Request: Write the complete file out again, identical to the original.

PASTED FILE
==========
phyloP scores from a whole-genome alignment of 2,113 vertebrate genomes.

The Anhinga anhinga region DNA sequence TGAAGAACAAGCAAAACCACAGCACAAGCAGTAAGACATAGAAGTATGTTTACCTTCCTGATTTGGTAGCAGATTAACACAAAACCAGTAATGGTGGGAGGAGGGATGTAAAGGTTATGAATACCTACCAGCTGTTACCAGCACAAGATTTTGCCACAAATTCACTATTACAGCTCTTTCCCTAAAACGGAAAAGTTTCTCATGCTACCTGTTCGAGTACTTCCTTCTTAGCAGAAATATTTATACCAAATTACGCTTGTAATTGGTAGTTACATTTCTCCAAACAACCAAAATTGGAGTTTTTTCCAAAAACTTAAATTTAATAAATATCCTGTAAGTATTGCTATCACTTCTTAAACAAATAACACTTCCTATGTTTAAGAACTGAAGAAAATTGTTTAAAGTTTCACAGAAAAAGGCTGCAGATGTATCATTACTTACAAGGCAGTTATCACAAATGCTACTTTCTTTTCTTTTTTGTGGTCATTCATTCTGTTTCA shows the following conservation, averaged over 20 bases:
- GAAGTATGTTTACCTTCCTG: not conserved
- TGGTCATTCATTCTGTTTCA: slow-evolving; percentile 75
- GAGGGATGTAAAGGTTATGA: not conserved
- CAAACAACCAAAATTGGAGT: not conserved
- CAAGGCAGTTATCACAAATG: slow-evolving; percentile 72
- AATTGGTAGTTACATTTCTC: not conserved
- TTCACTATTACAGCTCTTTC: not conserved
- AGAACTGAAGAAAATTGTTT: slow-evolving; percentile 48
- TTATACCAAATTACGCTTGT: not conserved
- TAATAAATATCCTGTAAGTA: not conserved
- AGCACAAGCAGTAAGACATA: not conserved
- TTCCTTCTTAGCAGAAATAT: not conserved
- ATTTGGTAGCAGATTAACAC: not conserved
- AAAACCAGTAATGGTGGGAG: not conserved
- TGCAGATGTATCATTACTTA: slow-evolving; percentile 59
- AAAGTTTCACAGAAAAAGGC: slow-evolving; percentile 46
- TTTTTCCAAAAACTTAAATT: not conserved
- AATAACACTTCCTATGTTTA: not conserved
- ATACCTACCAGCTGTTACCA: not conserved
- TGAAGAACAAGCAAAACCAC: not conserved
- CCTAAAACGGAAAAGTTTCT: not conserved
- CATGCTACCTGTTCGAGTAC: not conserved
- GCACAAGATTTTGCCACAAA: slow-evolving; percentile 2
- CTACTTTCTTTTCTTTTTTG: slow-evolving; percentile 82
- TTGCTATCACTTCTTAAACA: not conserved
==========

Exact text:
phyloP scores from a whole-genome alignment of 2,113 vertebrate genomes.

The Anhinga anhinga region DNA sequence TGAAGAACAAGCAAAACCACAGCACAAGCAGTAAGACATAGAAGTATGTTTACCTTCCTGATTTGGTAGCAGATTAACACAAAACCAGTAATGGTGGGAGGAGGGATGTAAAGGTTATGAATACCTACCAGCTGTTACCAGCACAAGATTTTGCCACAAATTCACTATTACAGCTCTTTCCCTAAAACGGAAAAGTTTCTCATGCTACCTGTTCGAGTACTTCCTTCTTAGCAGAAATATTTATACCAAATTACGCTTGTAATTGGTAGTTACATTTCTCCAAACAACCAAAATTGGAGTTTTTTCCAAAAACTTAAATTTAATAAATATCCTGTAAGTATTGCTATCACTTCTTAAACAAATAACACTTCCTATGTTTAAGAACTGAAGAAAATTGTTTAAAGTTTCACAGAAAAAGGCTGCAGATGTATCATTACTTACAAGGCAGTTATCACAAATGCTACTTTCTTTTCTTTTTTGTGGTCATTCATTCTGTTTCA shows the following conservation, averaged over 20 bases:
- GAAGTATGTTTACCTTCCTG: not conserved
- TGGTCATTCATTCTGTTTCA: slow-evolving; percentile 75
- GAGGGATGTAAAGGTTATGA: not conserved
- CAAACAACCAAAATTGGAGT: not conserved
- CAAGGCAGTTATCACAAATG: slow-evolving; percentile 72
- AATTGGTAGTTACATTTCTC: not conserved
- TTCACTATTACAGCTCTTTC: not conserved
- AGAACTGAAGAAAATTGTTT: slow-evolving; percentile 48
- TTATACCAAATTACGCTTGT: not conserved
- TAATAAATATCCTGTAAGTA: not conserved
- AGCACAAGCAGTAAGACATA: not conserved
- TTCCTTCTTAGCAGAAATAT: not conserved
- ATTTGGTAGCAGATTAACAC: not conserved
- AAAACCAGTAATGGTGGGAG: not conserved
- TGCAGATGTATCATTACTTA: slow-evolving; percentile 59
- AAAGTTTCACAGAAAAAGGC: slow-evolving; percentile 46
- TTTTTCCAAAAACTTAAATT: not conserved
- AATAACACTTCCTATGTTTA: not conserved
- ATACCTACCAGCTGTTACCA: not conserved
- TGAAGAACAAGCAAAACCAC: not conserved
- CCTAAAACGGAAAAGTTTCT: not conserved
- CATGCTACCTGTTCGAGTAC: not conserved
- GCACAAGATTTTGCCACAAA: slow-evolving; percentile 2
- CTACTTTCTTTTCTTTTTTG: slow-evolving; percentile 82
- TTGCTATCACTTCTTAAACA: not conserved